Labor Law -- 2017



The Boeing Company v. National Labor Relations Board   (9th Circuit)

Employee confidentiality in workplace investigations

The NAM filed an amicus brief in the Ninth Circuit in response to a National Labor Relations Board's ("Board") holding that prohibits employers from recommending employee confidentiality during workplace investigations. Despite Boeing’s recommendation to employees being free of any coercion, threat, or penalty, the Board prohibited such communication absent a case by case balancing test.

According to the Board, employers may not recommend confidentiality of ongoing investigatory interviews unless they “first determine whether in any given investigation witnesses need protection, evidence is in danger of being destroyed, testimony is in danger of being fabricated, or there is a need to prevent a cover up.” Unless an employer can make such a determination, recommending any investigatory confidentiality is now per se unlawful.

The NAM’s brief argued that the Board’s ruling infringes upon the free speech rights of employers while impeding employers’ right to conduct effective workplace investigations under other federal employment laws.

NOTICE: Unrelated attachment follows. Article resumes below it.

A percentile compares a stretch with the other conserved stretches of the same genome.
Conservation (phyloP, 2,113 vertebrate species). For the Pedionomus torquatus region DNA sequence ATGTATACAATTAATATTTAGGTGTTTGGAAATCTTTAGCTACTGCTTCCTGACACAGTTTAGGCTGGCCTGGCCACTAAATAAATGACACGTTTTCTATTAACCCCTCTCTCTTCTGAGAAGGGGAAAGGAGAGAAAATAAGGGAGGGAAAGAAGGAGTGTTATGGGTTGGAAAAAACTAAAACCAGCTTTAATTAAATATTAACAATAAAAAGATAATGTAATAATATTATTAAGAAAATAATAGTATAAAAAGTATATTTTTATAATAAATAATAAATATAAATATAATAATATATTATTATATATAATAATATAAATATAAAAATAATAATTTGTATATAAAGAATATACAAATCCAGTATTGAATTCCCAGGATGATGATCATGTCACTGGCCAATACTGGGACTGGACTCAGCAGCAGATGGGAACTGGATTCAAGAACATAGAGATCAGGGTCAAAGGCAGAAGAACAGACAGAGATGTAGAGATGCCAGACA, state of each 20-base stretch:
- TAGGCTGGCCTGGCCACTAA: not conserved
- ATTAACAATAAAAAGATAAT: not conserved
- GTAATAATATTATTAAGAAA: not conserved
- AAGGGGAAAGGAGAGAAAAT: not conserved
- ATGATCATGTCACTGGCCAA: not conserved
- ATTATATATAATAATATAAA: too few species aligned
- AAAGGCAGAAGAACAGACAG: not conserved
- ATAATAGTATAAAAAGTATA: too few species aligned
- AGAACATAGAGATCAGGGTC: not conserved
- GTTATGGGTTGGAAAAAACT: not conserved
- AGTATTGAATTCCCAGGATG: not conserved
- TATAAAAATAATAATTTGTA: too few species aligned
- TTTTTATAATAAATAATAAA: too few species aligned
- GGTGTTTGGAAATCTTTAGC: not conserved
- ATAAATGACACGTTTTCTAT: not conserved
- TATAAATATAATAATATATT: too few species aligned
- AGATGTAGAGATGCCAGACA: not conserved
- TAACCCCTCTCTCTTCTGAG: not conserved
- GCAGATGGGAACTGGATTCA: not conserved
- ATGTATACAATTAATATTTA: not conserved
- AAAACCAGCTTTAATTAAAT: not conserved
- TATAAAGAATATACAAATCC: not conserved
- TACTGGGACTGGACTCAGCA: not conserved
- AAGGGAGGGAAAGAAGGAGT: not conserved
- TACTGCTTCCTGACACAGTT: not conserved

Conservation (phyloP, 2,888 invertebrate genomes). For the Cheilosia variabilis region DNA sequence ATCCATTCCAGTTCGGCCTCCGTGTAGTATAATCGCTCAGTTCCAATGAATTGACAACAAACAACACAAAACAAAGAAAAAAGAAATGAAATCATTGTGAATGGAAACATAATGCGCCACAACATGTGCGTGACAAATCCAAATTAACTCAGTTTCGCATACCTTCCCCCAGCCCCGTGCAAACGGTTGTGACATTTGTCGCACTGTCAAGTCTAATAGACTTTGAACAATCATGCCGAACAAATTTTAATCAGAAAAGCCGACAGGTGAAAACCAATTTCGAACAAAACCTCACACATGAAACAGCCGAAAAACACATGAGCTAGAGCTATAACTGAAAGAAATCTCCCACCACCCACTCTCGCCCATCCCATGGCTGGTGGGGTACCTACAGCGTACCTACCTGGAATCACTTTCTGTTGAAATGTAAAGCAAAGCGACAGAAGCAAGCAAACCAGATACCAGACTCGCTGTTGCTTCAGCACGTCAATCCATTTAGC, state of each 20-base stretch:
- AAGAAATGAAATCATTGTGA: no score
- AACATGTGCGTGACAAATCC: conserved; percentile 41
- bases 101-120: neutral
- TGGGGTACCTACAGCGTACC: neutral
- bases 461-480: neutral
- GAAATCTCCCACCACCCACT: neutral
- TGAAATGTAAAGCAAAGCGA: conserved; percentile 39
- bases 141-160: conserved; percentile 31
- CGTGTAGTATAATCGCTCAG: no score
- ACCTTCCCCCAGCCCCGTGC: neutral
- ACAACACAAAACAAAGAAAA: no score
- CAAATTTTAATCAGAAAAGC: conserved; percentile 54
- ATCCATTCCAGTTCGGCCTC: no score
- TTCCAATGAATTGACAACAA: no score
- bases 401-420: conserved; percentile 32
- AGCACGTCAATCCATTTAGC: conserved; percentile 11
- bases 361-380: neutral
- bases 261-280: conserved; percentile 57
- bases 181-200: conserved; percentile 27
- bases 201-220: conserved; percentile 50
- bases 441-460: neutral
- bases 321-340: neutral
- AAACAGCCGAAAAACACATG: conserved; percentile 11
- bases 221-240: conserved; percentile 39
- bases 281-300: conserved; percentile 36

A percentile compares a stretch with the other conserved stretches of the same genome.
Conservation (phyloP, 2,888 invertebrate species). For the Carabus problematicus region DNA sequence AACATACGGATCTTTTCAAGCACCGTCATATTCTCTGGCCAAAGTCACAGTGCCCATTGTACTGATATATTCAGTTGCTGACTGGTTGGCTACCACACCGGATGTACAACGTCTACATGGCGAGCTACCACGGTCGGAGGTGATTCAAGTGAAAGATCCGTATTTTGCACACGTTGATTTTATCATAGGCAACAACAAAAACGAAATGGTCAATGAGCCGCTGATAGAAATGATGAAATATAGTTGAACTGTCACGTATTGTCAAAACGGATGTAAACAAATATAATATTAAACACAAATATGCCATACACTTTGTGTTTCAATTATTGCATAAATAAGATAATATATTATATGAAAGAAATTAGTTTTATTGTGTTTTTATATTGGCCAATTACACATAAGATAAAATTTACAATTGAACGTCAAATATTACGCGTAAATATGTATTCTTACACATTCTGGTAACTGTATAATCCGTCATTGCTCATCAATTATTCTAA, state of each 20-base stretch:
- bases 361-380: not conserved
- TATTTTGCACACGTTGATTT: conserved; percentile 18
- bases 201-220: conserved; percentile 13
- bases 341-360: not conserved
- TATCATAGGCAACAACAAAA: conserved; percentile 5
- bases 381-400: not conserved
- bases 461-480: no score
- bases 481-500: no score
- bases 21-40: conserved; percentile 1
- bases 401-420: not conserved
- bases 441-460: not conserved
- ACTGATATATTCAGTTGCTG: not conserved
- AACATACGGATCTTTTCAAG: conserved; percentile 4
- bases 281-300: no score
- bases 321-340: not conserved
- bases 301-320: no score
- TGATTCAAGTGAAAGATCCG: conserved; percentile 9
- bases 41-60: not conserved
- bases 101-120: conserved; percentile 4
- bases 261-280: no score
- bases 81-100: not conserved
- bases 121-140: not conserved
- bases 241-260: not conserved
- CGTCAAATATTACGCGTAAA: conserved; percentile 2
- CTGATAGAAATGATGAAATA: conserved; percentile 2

Additionally, the NAM argued that the Board’s ruling is impracticable considering the realities of workplace investigations. This ruling requires employers to make a determination on the investigation before they know the substance of what that investigation might produce. Requiring upfront, uninformed decision-making from employers in conducting workplace violations makes maintaining confidentiality impossible.

On January 18, 2017, the Court remanded this matter to the National Labor Relations Board for further consideration based on Board rules that were established after this case was filed. The Board's decision to overrule precedent established a new, two-part test to determine whether employer work rules are lawful. If the rule is not explicitly unlawful, the Board will evaluate (1) the rule's potential impact on protected concerted activity, and (2) the employer's legitimate business justifications for maintaining the rule. The new test means that if the justifications for the rule outweigh potential impacts on employee rights, the rule is lawful.


Related Documents:
NAM amicus brief  (May 23, 2016)

 


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